Jean Milan Symphorine Blanc de Blancs Grand Cru Brut 2005
Vintage Sparkling Wine from Champagne, France
Symphorine is a delicate and generous wine of marvelous purity and focus in the heart of the Cote de Blancs. There is a pencil-y minerality beneath the loveliest imaginable fruit. A truly exquisite wine that shouldn't be missed.
The Wine Advocate - "The 2005 Brut Symphorine explodes on to the palate with waves of ripe varietal Chardonnay fruit, smoke and crushed rocks. This is an incredibly pure, deep, imposing wine with tons of power and breadth, yet it never comes across as heavy. The aromas and flavors build with authority to the striking finish. Power and precision…it’s all there in this gorgeous Champagne."
International Wine Cellar - " Green-tinged yellow. A high-pitched and complex nose evokes Meyer lemon, anise and white flowers, along with a strong mineral topnote. Silky, focused and impressively concentrated, with spicy citrus fruit and floral flavors braced by a bitter quinine quality. Shows chewy texture but carries no fat, finishing with excellent cut and persistence. (from the grand cru Oger; disgorged July 12, 2011)"
Jean Milan Winery
Jean Milan is a small, family-owned Domaine in Champagne. They produce small quantities of exquisite Champagne, combining a lovely mineral character with the most heavenly fruit character imaginable. The Jean Milan domaine consists of five hectares ( about 17 acres) in Oger, which lies between Mesnil and Avize in the Côte de Blancs. Average vine age is 25 years. View all Jean Milan Wines
About ChampagneView a map of Champagne wineries Champagne is both a region and a method. The wines come from the northernmost vineyards in France and the name conjures an image like no other can. An 18th Century Benedictine monk named Dom Perignon is said to be the first to blend both varietals and vintages, making good wines not only great, but also special and unique to their winemaker. Today, nearly 75% of Champagne produced is non-vintage and made up by a blend of several years' harvests.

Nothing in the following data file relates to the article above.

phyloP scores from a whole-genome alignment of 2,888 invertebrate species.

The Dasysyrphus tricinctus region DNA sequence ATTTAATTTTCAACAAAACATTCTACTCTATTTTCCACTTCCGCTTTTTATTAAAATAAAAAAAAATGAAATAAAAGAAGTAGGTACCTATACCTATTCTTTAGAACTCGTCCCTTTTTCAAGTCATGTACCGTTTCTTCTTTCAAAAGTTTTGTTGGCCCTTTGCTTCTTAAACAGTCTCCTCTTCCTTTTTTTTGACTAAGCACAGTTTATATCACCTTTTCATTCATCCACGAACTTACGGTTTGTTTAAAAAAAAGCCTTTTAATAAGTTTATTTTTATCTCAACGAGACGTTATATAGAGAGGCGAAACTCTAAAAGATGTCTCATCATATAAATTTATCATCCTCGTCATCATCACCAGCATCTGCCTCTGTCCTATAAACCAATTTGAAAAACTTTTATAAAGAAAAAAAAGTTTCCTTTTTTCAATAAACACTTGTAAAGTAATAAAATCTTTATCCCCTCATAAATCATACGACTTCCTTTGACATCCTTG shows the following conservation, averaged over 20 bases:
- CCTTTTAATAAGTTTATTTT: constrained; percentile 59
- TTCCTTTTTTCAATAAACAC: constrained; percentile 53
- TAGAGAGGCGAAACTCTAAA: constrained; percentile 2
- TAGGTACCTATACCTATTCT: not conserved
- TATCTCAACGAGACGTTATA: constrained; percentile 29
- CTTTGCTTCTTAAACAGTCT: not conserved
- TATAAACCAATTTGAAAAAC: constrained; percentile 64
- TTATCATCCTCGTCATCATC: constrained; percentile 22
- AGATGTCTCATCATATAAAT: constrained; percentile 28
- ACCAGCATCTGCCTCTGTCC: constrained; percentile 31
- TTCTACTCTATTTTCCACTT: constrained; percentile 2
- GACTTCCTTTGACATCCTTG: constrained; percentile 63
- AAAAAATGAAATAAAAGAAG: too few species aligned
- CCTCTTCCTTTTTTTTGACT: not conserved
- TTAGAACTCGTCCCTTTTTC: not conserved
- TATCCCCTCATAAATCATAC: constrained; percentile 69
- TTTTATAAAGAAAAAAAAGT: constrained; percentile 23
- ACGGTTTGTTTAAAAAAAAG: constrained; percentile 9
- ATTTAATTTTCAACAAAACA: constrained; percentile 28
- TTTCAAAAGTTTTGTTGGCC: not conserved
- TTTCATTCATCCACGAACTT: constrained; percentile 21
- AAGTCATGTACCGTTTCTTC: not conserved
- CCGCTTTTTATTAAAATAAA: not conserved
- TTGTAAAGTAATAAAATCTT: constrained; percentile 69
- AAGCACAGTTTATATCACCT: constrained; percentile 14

All Champagnes must be made by a strictly controlled process called "Méthode Champenoise." The grapes are pressed and fermented for the first time. The blending phase follows and the wine is bottled and temporarily capped. Then comes the second fermentation, a blend of sugar and yeast is added and, this time, the carbon dioxide is kept inside the bottle. This process leaves a great deal of sediment that is extracted through a process of "racking" or "riddling." The bottles are progressively turned upside down until all the sediment is collected in the neck. The necks are then frozen and the sediment is "disgorged." After this phase, the winemaker may decide to add sugar to sweeten the wine. Finally the wine is corked. Some wines move through this process in a couple of months, while others are aged after the riddling phase to build greater complexity and depth.
Champagnes range from dry, "Brut," to slightly sweet, "Demi-Sec." Pinot Noir and Chardonnay grapes are used in Champagne blends, but "Blancs de Noirs" is made entirely of Pinot Noir and "Blancs de Blanc" is made from only Chardonnay grapes. The high acidity achieved by the northern location is crucial to the balance and structure of these wines.
Not every year is a "vintage" declared. In years when it is not, the wines are blended with the produce from other years to create the non-vintage blend, the house style that remains constant from year to year. But in a great vintage year, champagne houses will bottle by itself the unblended year's produce, and use other portions as "reserve" wines to supplement and enrich the non-vintage blend. A vintage champagne can age quite gracefully, and gain complexity just like any other great still wine.
Mild cheeses like gruyere and shellfish pair nicely with Champagne. Also, oysters and Champagne is a popular combination. A full-flavored vintage Champagne can go with almost any meal.
About France - Other regionsWhen it comes to wine, France is a classic. Classic blends, grapes and styles began in the country and they still remain. Think about it - people ask for a Burgundian style Pinot Noir, they refer to wines as Bordeaux or Rhone blends - Champagne even had to pass a law to stop international wineries from putting their region on the label of all sparkling wine.
The top regions of France are: Bordeaux, Burgundy, Champagne, Languedoc-Roussillon, Loire, Rhone. And these regions are so diverse! It makes sense that wine regions throughout the world try to emulate their style. Pinot Noir, Chardonnay, Cabernet Sauvignon and Syrah are no longer French varieties, but international varieties. They may not be the leader of cutting edge technology or value-priced wines, but there is no doubt that they are still producing wines of great quality and diversity.
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Wine Style Guide
Light & Crisp
- Light to medium bodied wines that are high in acid and light to medium fruit. Typically no oak.
Fruity & Smooth
- Light to medium bodied wines with lots of juicy fruit, typically medium acid and medium oak.
Rich & Creamy
- Full bodied wines that have typically undergone malo-lactic fermentation and/or spent time in oak.
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